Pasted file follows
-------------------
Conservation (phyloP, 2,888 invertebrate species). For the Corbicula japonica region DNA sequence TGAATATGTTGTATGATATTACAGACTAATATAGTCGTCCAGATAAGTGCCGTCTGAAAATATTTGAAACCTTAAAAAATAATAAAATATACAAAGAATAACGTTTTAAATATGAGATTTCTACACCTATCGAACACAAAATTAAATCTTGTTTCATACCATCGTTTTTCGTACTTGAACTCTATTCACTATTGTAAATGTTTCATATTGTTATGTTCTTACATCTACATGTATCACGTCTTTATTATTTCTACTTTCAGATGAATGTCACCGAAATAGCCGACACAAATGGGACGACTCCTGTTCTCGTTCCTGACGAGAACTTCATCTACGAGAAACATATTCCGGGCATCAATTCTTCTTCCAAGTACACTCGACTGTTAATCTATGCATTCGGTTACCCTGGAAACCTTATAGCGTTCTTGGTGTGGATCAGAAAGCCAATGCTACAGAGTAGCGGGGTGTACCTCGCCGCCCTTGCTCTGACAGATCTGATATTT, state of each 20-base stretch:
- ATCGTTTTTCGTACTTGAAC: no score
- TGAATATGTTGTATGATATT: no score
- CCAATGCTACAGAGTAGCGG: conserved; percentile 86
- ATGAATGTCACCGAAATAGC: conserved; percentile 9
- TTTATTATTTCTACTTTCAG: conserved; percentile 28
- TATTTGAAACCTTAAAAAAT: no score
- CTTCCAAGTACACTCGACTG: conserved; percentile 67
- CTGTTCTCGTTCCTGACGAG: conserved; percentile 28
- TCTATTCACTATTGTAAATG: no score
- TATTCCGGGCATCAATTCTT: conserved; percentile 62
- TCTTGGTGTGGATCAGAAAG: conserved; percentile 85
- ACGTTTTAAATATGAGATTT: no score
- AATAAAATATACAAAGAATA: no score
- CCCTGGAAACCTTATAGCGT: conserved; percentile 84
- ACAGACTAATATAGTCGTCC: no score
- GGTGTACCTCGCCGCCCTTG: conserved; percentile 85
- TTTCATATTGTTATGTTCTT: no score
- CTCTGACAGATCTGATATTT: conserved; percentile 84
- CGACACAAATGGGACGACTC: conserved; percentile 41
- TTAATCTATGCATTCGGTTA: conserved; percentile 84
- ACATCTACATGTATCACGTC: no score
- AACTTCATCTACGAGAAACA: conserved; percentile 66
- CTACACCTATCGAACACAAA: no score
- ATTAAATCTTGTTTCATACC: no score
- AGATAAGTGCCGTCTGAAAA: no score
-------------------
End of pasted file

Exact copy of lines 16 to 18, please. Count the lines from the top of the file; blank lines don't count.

- ACAGACTAATATAGTCGTCC: no score
- GGTGTACCTCGCCGCCCTTG: conserved; percentile 85
- TTTCATATTGTTATGTTCTT: no score